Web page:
Kathy Walrath

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Recent posts by Kathy Walrath

It looks like you're waiting in the event thread, which stops all event-processing and painting in the app. What you should use instead is a Swing Timer. You can find information about Swing Timers here:
http://java.sun.com/docs/books/tutorial/uiswing/misc/timer.html
In fact, there's some code in there which is very close to what you need -- it performs an action once a second for as long as there's anything to do.
[ April 29, 2004: Message edited by: Kathy Walrath ]
18 years ago
Anyone can write or use any custom layout manager, though sometimes it takes a bit of doing to make it work right. You just need to write a class that implements LayoutManager interface (or, optionally, its subinterface LayoutManager2). This page has more information, along with two examples of custom layout managers:
http://java.sun.com/docs/books/tutorial/uiswing/layout/custom.html
18 years ago
I believe you need to look into input methods. One link that looks promising is this one:
http://developers.sun.com/dev/gadc/technicalpublications/presentations/iuc22_thai_hindi.pdf
[ April 28, 2004: Message edited by: Kathy Walrath ]
18 years ago
Sharon answered well. The only thing I'd add is that I believe AWT components are fully accessible now. Still, Sun strongly recommends using Swing instead of AWT whenever possible. My guess is that accessibility was the last feature added to the AWT components. Swing components, on the other hand, are actively being improved and extended.
18 years ago
Swing can be fast for complex apps too -- faster than apps with native components, actually -- if you take advantage of the separable model architecture. For example, if you have a mess of data changes, then it's much faster to make them to the data model (of a table or list, say) and then flush the data out to the component than it is to update the values in the component one by one. Some component architectures don't give you that option.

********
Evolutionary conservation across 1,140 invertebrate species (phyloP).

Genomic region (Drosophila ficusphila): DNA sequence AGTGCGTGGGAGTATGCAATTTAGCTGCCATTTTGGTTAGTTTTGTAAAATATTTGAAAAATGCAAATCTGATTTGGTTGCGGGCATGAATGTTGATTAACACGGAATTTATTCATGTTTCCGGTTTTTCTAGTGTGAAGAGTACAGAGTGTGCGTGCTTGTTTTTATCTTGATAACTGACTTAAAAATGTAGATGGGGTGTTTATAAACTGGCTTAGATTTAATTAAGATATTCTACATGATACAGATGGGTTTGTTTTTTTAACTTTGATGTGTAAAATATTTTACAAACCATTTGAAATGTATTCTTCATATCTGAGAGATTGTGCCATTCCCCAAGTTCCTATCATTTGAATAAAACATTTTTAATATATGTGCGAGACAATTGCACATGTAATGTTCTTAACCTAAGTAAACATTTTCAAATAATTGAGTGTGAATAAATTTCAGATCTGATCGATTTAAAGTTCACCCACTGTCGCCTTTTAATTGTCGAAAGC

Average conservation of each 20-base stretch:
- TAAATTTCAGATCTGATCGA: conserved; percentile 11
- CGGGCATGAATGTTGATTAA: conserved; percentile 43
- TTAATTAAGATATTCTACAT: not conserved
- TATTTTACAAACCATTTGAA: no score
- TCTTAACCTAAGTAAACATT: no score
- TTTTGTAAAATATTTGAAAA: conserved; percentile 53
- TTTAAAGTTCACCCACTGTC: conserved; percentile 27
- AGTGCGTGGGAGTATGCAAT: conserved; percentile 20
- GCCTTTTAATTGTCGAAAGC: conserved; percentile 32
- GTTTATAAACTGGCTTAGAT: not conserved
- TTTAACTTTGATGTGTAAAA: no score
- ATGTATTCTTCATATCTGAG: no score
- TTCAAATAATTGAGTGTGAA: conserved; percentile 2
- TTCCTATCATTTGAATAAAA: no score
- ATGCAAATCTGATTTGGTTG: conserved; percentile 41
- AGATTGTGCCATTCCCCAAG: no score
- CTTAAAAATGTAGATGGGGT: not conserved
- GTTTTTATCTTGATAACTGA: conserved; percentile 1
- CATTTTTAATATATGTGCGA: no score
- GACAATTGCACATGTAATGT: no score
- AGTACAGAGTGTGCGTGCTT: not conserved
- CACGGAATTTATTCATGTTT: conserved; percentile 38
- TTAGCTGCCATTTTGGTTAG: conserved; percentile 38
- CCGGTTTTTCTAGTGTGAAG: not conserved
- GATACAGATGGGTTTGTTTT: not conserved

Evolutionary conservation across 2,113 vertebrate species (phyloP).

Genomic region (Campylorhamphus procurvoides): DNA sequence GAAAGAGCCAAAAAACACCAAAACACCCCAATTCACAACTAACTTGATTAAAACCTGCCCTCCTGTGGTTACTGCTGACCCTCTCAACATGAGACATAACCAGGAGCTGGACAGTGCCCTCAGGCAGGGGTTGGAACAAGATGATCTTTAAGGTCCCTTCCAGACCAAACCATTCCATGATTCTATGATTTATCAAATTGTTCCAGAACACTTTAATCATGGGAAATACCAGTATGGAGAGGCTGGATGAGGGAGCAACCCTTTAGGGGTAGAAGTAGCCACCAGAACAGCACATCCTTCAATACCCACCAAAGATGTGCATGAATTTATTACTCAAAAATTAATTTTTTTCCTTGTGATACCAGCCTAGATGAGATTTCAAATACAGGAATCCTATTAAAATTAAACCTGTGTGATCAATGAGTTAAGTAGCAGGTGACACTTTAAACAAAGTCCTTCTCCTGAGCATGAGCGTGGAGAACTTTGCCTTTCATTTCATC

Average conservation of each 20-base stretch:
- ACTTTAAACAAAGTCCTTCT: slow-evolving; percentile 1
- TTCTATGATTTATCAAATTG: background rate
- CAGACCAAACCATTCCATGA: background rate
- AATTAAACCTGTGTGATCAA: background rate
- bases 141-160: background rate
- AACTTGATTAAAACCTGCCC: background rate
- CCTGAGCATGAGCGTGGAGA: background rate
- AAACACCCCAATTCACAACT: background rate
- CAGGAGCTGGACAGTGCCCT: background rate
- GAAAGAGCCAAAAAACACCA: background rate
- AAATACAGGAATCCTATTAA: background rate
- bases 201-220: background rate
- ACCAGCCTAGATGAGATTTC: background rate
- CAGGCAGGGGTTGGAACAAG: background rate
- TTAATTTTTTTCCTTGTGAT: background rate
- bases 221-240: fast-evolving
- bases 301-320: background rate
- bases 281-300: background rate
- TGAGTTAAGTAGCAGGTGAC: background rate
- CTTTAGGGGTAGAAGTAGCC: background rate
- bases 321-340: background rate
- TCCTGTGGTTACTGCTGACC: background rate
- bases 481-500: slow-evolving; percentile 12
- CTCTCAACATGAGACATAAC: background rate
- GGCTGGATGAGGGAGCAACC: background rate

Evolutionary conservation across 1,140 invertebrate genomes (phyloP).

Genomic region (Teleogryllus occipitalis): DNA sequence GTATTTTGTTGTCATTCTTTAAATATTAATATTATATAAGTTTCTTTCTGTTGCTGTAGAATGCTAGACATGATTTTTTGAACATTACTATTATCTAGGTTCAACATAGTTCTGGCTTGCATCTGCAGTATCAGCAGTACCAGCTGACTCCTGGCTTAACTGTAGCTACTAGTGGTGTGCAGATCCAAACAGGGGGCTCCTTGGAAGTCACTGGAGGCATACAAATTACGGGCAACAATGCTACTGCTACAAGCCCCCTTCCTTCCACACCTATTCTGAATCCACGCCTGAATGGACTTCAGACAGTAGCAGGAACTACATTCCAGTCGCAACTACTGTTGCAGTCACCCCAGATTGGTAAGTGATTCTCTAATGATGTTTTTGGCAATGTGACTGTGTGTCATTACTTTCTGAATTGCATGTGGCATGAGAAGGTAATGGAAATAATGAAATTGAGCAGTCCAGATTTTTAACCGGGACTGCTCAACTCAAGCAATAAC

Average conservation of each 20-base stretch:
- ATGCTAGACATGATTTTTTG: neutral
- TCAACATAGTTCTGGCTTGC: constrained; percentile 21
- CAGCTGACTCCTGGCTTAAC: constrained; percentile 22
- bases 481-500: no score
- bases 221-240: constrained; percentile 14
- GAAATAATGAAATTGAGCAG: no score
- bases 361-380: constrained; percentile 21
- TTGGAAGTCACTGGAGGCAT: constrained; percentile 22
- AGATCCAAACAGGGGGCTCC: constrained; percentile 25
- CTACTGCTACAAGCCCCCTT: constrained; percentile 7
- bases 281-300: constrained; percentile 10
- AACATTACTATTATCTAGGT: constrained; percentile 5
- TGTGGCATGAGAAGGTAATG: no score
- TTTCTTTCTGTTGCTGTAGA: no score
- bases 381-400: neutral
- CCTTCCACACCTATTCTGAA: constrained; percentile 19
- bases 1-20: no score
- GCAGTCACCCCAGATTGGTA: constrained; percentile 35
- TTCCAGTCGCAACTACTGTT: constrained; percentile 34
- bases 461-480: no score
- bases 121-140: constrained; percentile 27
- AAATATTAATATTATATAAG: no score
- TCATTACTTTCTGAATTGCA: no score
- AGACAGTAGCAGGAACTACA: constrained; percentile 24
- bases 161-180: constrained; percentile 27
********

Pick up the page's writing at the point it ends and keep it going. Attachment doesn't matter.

18 years ago
No, we don't cover the "right" way to design an app. The Swing team is aware of the need for a blueprint, and they are working on some recommendations. It's going to take a while, unfortunately. When there's any news on this front, it'll be posted on javadesktop.org.
18 years ago
It covers customizing components in general, but not customizing buttons in particular. As for the level, I'd call it a beginner-to-advanced book that covers a lot of topics, but not usually in depth. More info is in my post in the Book Topics Covered topic. (I hope that link works.)
18 years ago

Originally posted by Paul Santa Maria:
The first edition of "JFC Swing Tutorial" was really, really great! I much prefer books to on-line tutorials for "getting up to speed" on any topic of a complexity that requires more than a page or two (I can highlight, I can make notes, I can bookmark, I can more easily flip forwards and backwards, etc etc), the the first edition of "JFC" excelled at the breadth of material, the mix of short examples vs long examples vs explanatory sidebars that make books a preferred medium for a topic as big as JFC/Swing.


I forgot to mention: Thanks! It's great to hear that the book format worked well for you. I hope the new layout works as well or better.